Interest in BDCs Continues to Grow
Business Development Companies (“BDCs”), created by the Small Business Investment Incentive Act of 1980 to spur investment in smaller companies, are a type of closed-end fund that has exploded in popularity in recent years.BDCs generally make investments in private companies in the form of long-term debt or equity. Investments in thinly-traded small cap public companies are also permissible, consistent with the legislation’s objective of encouraging capital flows to companies that had traditionally been underserved by banks and the capital markets. Whether publicly-traded or private, internally managed or externally managed, the goal of a BDC is to generate current income and/or capital appreciation for its investors. BDCs often have dividend yields in excess of 7% or 8%.BDCs are typically structured as a pass-through entity, such as a registered investment company (“RIC”), for tax purposes. To qualify as a BDC, a BDC must:
- Invest in eligible companies:
- Principle place of business in the United States;
- Private company, or a publicly-traded company with market capitalization of less than $250 million;
- At least 70% of the BDC’s assets must be in eligible companies
- Own a controlling position (>25% of the voting shares) or make managerial assistance available to the portfolio company.
- Hold a diversified portfolio with no individual company’s securities representing more than 25% of the BDC’s total assets.
- Ensure that 90% of the BDC’s gross annual income is derived from dividends, interest, and realized capital gains of eligible companies.
- If structured as a RIC, must pay out at least 90% of its gross annual income to investors.
- Maintain a debt to equity ratio of less than 1.
Although asset management companies were slow to embrace the new structure in the 1980’s and 90’s, BDCs became popular in the early 2000’s as retail interest in alternative asset classes increased and investment companies realized they could charge performance fees in addition to a flat management fee on assets under management under the BDC structure. After a difficult period from 2007 to 2009, the pace of new BDC formation has accelerated post financial crisis. Today, there are approximately 80 BDCs, of which in excess of 50 are publicly-traded – and nearly half of those have IPO’d in the last five years.
For private equity (“PE”) or venture capital (“VC”) firms, the primary benefit of electing to be classified as a publicly-traded BDC is the access to public capital, a much deeper pool of capital to attract. The public company format also generally has a lower cost of capital. Although 90% of gross annual income must be returned to investors to maintain pass-through status, initial capital need not be returned to investors after a pre-determined period of time as with PE or VC funds. Historically, the main drawback of operating a BDC was the onerous regulatory burden; however, with the passage of the Dodd-Frank Act in 2010, the advantage that PE and VC firms previously enjoyed in this area has been dramatically eroded. This, coupled with investors’ voracious appetite for yield in the current low interest rate economic environment, has driven interest in BDCs.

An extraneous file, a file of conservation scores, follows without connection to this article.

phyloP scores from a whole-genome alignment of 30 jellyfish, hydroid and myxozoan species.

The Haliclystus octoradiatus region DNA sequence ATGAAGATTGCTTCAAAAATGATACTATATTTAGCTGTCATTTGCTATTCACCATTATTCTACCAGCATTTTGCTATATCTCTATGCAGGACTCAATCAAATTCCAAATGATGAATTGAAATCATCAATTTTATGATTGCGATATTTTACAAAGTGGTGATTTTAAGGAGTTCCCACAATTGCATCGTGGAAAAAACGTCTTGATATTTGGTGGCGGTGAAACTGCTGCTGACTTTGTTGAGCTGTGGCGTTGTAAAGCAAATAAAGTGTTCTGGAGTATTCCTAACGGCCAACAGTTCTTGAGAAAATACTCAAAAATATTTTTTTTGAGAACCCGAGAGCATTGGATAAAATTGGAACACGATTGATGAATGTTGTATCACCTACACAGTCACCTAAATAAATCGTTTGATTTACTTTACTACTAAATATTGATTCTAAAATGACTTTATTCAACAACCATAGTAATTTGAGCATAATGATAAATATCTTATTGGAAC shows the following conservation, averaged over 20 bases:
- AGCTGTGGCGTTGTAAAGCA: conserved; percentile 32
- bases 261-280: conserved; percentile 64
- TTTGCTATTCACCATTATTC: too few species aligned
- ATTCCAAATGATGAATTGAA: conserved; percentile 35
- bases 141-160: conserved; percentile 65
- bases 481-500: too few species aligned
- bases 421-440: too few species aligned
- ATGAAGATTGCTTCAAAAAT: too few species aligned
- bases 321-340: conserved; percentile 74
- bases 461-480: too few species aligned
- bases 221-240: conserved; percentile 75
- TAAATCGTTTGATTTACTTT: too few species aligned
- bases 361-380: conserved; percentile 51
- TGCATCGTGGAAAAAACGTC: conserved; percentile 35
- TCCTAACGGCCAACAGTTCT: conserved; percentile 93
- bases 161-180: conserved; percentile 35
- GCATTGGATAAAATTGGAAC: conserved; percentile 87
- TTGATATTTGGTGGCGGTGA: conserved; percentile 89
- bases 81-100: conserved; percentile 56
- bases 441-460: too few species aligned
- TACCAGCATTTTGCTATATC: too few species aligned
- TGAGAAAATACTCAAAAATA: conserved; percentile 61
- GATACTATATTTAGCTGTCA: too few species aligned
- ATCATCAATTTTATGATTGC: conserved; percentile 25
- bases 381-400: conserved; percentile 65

Although BDC stocks often trade at a premium or discount to net asset value (“NAV”), the NAV is a key determinant of the stock price of a publicly-traded BDC. BDCs are required to disclose the values of their investments on a quarterly basis. Where market prices are available, they should be used; however, given the types of companies in which BDCs usually invest, market prices are often not available. Historically, many BDCs had performed valuations of their investments internally, but with increased investor, lender, and regulator scrutiny, many BDCs are hiring third-party valuation firms to perform this critical function. Independent valuation is also widely-recognized as best practices by sophisticated investors.
Houlihan Capital can provide much-needed valuation information to funds, including their directors and administrators by rendering an independent valuation opinion, which can supply the necessary support and documentation to stand up to regulatory and investor scrutiny. Houlihan Capital provides clients with independent valuations and has a history of working closely with clients’ management, directors, regulators, auditors, legal counsel, and investors on financial reporting and tax compliance matters.
For further information on independent third-party valuation services, please contact Paul Clark (email@example.com) at 312-450-8656 or visit www.houlihancapital.com.
Houlihan Capital is a leading, solutions-driven valuation, financial advisory, and boutique investment banking firm committed to delivering superior client value and thought leadership in an ever-changing landscape. The firm has extensive experience in providing fairness and solvency opinions, and objective, independent and defensible opinions of value that meet accounting and regulatory requirements. Our clients include some of the largest asset managers, private equity funds, ’40 Act funds, hedge funds, fund administrators, and both public and private operating companies, which benefit from Houlihan Capital’s comprehensive valuation and financial advisory services. Houlihan Capital is a Financial Industry Regulatory Authority (FINRA) and SIPC member, and is SOC-compliant. In short: Value. Added.